BEER BALL KNOBS
a/k/a Beer Tap Markers
THE EVOLUTION OF BEER TAP HANDLES
The genesis of the current beer tap handles, shown on the wallpaper of this page, dates directly after Prohibition, to around 1933. Before prohibition, brewers either owned taverns and saloons that served only their beer, or had arrangements with tavern owners to just sell their beer, and it was normally served from kegs. Since there wasn't usually a choice of beers in a drinking establishment before Prohibition, there wasn't a need to have names on beer tap markers before Prohibition. However, after Prohibition, establishments serving beer were able to serve beer from different brewers. To identify the draft beer that was being dispensed from a keg and assure customers they were obtaining the beer they wanted, there were regulations that required what was officially known as "beer tap markers" to be used. They made it necessary to have a tap marker of a certain size and ball like shape. Consequently, they were also called "beer ball knobs." Such knobs for Bavarian Brewing are presented below.
A Video of Cincinnati Area Beer Ball Knobs & Markers
To enlarge this video, please select the square in the lower right corner. To pause, select the bottom left option, and to scroll after pausing, move the red bar on the bottom.
Much more information about these knobs and markers is provided in two publications by George Baley, "Beer Tap Markers" published in 2003 and "Beer Tap Markers Vol. 2" published in 2019. (For both, please see this link.) Each provides about 2,000 photos with price guides for all tap markers covered from the early 1930s into the 1950s. In addition, to view a presentation of the beer tap markers in the Cincinnati area, including Northern Kentucky and the Bavarian Brewery, please view the video above.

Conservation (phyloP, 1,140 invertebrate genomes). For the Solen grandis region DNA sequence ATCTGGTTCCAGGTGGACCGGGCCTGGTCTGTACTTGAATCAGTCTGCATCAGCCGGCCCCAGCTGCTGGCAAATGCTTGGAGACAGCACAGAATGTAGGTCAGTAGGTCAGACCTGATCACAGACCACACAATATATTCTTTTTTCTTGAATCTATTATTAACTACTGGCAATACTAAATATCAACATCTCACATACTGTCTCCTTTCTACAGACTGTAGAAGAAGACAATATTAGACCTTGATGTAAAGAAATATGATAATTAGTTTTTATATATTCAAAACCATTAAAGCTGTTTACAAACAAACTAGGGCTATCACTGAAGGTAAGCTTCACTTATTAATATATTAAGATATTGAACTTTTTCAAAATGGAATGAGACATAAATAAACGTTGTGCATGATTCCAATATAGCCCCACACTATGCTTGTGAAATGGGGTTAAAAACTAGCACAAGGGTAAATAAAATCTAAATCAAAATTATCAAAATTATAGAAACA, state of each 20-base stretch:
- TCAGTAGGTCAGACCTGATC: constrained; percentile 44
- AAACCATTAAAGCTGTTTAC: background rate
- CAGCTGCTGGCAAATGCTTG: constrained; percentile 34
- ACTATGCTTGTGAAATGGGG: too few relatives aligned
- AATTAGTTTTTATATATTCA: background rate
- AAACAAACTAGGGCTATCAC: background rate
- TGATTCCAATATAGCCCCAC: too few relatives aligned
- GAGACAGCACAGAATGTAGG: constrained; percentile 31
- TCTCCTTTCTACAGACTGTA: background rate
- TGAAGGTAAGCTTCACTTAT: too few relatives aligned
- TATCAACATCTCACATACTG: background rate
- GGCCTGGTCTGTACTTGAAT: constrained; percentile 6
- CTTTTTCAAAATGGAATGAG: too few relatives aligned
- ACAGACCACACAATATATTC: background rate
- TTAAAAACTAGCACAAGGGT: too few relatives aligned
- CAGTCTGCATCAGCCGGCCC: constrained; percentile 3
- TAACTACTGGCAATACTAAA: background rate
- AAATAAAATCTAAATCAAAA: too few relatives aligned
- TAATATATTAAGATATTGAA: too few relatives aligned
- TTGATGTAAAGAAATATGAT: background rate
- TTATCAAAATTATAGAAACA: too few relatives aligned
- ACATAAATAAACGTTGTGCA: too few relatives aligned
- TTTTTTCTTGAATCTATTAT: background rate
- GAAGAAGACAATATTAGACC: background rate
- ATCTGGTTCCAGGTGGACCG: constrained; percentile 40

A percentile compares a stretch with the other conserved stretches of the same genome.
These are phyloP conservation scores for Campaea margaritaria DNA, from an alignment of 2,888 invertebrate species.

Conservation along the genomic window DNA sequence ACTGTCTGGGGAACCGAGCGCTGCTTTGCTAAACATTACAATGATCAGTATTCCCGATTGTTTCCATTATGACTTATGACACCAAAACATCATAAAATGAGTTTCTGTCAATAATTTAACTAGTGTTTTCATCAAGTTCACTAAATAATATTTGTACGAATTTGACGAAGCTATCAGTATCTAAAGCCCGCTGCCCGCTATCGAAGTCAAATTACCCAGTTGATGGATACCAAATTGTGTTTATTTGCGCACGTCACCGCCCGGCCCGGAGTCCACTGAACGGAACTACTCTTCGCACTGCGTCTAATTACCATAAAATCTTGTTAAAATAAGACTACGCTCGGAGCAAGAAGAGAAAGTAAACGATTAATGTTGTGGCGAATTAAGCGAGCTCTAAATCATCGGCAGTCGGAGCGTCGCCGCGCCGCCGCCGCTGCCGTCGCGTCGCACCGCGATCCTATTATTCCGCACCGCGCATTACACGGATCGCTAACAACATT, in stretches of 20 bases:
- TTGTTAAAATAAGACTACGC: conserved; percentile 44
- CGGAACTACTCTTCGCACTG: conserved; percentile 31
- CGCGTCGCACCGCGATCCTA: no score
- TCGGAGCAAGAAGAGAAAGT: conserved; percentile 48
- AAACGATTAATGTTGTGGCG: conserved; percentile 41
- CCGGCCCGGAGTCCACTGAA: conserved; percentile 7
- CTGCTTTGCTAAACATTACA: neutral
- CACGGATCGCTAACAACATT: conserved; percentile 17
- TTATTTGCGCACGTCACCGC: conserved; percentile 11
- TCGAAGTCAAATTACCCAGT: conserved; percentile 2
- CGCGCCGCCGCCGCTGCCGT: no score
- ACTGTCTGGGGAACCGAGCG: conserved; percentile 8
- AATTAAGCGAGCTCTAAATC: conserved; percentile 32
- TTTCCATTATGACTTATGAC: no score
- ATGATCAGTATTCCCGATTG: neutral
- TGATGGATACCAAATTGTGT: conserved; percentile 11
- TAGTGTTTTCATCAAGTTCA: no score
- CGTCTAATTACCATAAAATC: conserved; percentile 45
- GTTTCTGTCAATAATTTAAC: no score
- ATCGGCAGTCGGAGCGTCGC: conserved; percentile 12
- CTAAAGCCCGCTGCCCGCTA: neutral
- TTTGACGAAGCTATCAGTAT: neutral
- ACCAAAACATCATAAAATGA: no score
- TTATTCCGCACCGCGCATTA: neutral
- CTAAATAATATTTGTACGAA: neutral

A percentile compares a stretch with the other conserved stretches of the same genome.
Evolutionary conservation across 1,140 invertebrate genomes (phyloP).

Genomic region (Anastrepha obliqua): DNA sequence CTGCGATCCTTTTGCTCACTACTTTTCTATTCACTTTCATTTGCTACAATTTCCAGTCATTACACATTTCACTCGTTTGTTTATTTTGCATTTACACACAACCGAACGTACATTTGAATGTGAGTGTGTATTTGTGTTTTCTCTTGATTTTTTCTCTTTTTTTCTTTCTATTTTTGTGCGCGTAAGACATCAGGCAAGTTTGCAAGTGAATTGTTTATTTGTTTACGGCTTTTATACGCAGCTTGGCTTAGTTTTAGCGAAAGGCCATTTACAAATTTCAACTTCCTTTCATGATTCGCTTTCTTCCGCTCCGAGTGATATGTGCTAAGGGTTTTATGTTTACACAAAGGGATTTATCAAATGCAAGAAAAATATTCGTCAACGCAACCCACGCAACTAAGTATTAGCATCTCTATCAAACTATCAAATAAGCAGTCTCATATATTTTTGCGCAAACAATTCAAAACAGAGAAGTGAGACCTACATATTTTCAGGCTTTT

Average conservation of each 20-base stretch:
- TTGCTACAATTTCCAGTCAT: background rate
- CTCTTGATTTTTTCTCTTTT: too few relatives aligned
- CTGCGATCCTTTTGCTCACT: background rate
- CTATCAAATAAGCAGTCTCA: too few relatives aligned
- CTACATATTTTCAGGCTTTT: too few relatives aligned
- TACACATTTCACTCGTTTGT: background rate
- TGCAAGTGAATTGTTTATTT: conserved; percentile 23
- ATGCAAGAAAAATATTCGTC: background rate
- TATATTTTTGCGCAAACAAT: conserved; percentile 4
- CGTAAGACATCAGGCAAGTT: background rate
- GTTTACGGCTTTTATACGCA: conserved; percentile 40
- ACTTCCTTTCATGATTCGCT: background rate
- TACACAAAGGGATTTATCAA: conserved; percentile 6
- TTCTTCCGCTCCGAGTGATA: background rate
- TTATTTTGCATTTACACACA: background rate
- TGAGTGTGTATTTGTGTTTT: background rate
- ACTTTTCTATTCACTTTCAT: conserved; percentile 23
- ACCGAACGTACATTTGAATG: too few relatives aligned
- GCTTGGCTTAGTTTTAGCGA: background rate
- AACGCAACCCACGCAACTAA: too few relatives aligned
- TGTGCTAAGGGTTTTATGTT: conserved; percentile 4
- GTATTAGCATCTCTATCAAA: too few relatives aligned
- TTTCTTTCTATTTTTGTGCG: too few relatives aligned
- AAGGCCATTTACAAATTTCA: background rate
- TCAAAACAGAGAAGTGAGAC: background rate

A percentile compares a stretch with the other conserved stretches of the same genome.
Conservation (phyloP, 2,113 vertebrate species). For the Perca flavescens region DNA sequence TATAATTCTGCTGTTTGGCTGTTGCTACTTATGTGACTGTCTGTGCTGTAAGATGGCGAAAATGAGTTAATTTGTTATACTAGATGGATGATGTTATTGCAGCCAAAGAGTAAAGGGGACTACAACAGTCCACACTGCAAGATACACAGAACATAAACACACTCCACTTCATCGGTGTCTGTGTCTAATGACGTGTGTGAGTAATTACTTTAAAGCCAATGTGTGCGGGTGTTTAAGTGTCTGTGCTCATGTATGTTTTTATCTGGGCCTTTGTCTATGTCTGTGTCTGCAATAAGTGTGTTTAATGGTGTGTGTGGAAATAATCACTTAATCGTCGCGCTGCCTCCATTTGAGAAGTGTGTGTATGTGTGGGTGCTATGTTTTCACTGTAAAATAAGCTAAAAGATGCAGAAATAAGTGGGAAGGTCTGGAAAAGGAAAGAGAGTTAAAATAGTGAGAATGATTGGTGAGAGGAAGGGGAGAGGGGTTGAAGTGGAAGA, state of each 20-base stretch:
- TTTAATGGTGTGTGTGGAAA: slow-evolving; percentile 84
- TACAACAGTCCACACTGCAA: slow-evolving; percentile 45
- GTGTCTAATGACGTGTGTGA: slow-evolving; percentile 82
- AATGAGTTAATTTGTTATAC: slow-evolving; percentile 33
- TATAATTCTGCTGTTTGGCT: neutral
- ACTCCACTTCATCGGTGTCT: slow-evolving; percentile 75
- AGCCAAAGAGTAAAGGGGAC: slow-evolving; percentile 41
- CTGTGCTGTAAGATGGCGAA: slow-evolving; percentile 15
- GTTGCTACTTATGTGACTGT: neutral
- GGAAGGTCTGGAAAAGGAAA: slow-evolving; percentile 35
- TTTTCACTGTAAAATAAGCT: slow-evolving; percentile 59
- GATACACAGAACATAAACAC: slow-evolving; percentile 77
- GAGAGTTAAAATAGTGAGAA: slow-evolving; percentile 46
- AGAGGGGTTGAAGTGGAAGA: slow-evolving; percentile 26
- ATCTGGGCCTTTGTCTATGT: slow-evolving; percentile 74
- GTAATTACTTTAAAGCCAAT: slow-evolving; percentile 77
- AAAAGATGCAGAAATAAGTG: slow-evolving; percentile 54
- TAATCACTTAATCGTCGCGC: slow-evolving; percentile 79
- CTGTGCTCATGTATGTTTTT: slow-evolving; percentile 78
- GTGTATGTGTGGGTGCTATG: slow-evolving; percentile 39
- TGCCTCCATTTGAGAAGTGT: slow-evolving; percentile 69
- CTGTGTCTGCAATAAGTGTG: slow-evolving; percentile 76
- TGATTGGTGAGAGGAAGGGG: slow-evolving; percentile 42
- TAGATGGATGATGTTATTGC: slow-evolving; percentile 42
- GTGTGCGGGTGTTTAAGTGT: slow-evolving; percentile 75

The earliest beer ball knobs were made of Baekelite, also referred to as Bakelite. This was the first plastic made from synthetic components and it was usually offered only in dark colors. It was developed by Leo Baekleand in 1907, and the name of this material is referred to after his name. It was revolutionary because it was an electrical nonconductor that was also heat resistant and well suited for electrical insulators. After some litigation was resolved, the Baekelite Corporation was formed around1920, however, some of Baeklite's patents expired in 1927. This allowed some other resins to be produced by other firms, such as Catalin Co. under the Prystal name, which provided more and brighter colors. Nevertheless, because of their similar qualities, these other resins are often associated with the name Baekelite. This material was used for the exteriors of radios and telephones by the 1930's, as well as for such diverse products as kitchenware, jewelry, toys, firearms and, of course, ball knobs.
Bavarian Ball Knob c. 1935 - 1937.
This is thought to be the first beer tap marker, or ball knob used by Bavarian Brewing Co., possibly beginning around 1935. Since the use of Bavarian in italics, shown below, didn't appear to begin until around 1938, and the use of 'Bavarian's" and "Old Style" didn't begin until around 1946, it appears that this knob preceded the other knobs.
Bavarian Beer Knob c. 1938 - Mid 1940s.